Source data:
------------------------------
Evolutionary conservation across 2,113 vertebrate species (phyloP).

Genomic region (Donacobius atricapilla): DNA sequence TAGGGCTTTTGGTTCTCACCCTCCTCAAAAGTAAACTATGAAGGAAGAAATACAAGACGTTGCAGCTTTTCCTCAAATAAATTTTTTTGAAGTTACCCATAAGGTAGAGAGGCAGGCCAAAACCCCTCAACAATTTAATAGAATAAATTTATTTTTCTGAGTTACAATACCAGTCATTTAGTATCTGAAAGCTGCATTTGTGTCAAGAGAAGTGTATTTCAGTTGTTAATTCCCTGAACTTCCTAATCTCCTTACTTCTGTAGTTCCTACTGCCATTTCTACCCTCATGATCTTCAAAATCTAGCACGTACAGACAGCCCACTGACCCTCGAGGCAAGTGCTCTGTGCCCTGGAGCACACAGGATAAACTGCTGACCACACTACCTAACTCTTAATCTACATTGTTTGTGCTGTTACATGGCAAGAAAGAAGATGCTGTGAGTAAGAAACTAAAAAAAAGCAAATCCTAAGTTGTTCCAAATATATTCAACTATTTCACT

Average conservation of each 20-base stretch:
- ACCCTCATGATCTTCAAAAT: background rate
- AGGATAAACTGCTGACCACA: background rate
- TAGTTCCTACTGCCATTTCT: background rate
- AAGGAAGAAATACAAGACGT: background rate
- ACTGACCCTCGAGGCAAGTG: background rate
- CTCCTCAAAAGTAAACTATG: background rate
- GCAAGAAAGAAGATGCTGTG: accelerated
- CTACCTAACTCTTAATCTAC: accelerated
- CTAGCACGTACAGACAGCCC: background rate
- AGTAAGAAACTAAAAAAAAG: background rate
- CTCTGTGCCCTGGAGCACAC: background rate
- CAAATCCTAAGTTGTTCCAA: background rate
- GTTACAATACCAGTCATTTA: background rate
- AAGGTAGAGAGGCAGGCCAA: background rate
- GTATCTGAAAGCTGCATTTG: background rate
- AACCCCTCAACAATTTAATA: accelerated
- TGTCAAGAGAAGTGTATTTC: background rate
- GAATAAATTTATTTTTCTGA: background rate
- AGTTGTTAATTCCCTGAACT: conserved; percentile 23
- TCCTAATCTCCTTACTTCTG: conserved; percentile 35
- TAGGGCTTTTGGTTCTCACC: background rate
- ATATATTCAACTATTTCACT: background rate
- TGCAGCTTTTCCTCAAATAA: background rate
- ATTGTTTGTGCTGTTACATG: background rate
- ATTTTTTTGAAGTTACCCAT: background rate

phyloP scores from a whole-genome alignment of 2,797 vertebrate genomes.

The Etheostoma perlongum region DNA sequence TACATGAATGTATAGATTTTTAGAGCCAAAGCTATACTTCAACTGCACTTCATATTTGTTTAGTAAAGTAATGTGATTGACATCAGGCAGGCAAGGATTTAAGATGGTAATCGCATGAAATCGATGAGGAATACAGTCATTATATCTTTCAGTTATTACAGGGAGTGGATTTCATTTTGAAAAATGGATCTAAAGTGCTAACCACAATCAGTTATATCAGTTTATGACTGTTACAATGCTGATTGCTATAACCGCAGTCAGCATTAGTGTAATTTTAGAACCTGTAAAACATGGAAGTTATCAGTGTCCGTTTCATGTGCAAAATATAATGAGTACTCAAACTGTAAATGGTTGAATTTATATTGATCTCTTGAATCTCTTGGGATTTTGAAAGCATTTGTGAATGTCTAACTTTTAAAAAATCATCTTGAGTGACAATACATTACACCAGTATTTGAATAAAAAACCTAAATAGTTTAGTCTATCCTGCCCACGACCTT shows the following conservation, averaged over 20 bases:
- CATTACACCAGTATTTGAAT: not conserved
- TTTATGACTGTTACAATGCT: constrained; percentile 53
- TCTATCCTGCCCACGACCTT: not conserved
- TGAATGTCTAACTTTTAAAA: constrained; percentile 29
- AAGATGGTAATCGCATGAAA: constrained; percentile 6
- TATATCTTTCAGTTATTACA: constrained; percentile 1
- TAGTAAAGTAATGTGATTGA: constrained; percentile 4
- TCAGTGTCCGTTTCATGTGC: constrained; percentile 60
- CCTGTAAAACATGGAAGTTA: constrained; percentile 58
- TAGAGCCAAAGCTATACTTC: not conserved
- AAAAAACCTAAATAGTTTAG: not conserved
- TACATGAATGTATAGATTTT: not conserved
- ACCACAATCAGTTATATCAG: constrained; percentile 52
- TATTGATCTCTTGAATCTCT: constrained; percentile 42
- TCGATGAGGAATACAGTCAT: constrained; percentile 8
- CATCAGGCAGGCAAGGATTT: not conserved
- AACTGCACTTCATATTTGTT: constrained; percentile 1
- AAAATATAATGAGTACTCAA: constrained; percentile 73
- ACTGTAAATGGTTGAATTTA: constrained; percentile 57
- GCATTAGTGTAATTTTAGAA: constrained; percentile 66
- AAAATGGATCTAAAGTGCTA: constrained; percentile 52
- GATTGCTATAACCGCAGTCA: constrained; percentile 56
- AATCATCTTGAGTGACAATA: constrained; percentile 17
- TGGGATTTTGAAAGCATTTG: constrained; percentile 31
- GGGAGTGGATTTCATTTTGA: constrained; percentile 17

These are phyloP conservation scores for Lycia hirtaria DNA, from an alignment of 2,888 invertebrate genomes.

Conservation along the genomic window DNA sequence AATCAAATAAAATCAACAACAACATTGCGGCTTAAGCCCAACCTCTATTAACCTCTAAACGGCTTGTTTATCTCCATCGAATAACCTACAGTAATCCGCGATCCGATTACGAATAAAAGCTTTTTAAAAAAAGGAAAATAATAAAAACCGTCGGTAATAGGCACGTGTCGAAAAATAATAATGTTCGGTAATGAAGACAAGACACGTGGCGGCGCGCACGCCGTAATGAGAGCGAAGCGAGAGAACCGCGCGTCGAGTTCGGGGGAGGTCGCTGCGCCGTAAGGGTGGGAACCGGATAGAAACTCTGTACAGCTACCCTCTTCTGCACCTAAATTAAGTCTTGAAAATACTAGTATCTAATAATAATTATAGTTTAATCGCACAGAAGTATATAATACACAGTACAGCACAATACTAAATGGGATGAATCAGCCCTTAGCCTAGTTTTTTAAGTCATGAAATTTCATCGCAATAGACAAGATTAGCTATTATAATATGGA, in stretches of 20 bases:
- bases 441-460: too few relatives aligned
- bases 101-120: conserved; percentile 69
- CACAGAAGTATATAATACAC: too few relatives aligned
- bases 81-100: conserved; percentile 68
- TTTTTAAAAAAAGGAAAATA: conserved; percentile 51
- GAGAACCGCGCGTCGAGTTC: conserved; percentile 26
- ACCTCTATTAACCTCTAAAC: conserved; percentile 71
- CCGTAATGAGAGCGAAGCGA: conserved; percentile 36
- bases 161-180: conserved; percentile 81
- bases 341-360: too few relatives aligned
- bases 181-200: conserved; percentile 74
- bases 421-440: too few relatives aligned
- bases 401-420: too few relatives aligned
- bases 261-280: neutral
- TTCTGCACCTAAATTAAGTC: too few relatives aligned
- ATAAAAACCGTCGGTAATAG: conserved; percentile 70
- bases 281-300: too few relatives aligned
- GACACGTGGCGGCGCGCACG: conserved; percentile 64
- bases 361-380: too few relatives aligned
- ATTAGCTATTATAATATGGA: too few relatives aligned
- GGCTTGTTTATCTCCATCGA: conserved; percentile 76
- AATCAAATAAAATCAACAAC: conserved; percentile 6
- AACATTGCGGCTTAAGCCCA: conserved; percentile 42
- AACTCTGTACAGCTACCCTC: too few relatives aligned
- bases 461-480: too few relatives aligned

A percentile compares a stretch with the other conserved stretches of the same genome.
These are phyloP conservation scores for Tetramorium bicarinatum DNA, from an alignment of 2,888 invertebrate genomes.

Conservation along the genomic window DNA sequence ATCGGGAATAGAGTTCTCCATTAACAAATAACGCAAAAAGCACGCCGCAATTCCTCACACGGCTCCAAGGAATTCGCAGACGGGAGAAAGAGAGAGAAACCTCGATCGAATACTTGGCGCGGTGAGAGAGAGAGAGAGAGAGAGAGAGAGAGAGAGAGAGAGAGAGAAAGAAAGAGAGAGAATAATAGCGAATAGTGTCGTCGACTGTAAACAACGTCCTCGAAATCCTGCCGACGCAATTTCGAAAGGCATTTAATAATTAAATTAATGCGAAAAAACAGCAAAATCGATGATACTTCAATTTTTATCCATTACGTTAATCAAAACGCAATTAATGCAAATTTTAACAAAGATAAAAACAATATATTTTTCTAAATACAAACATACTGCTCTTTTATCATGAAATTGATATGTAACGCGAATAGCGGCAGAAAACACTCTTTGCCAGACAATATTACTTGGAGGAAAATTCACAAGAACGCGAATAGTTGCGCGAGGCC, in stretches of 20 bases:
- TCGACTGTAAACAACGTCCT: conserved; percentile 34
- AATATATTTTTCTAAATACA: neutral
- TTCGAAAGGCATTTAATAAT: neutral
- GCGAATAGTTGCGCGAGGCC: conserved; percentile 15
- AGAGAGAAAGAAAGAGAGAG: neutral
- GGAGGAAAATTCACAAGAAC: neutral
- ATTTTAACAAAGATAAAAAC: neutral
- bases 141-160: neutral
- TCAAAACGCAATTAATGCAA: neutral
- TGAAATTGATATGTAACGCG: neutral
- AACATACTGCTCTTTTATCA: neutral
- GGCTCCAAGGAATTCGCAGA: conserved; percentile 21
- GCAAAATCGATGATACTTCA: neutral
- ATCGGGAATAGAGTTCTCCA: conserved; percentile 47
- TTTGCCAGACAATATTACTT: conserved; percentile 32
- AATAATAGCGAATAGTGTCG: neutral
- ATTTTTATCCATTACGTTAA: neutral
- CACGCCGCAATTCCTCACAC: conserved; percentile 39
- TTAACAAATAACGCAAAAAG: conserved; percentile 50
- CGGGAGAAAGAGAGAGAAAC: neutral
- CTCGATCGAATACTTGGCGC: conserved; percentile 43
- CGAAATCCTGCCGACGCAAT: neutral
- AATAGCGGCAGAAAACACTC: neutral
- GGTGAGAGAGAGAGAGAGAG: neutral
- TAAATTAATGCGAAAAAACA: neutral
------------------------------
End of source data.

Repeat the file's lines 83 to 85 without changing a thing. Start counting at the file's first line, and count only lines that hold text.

A percentile compares a stretch with the other conserved stretches of the same genome.
These are phyloP conservation scores for Tetramorium bicarinatum DNA, from an alignment of 2,888 invertebrate genomes.

Conservation along the genomic window DNA sequence ATCGGGAATAGAGTTCTCCATTAACAAATAACGCAAAAAGCACGCCGCAATTCCTCACACGGCTCCAAGGAATTCGCAGACGGGAGAAAGAGAGAGAAACCTCGATCGAATACTTGGCGCGGTGAGAGAGAGAGAGAGAGAGAGAGAGAGAGAGAGAGAGAGAGAGAAAGAAAGAGAGAGAATAATAGCGAATAGTGTCGTCGACTGTAAACAACGTCCTCGAAATCCTGCCGACGCAATTTCGAAAGGCATTTAATAATTAAATTAATGCGAAAAAACAGCAAAATCGATGATACTTCAATTTTTATCCATTACGTTAATCAAAACGCAATTAATGCAAATTTTAACAAAGATAAAAACAATATATTTTTCTAAATACAAACATACTGCTCTTTTATCATGAAATTGATATGTAACGCGAATAGCGGCAGAAAACACTCTTTGCCAGACAATATTACTTGGAGGAAAATTCACAAGAACGCGAATAGTTGCGCGAGGCC, in stretches of 20 bases: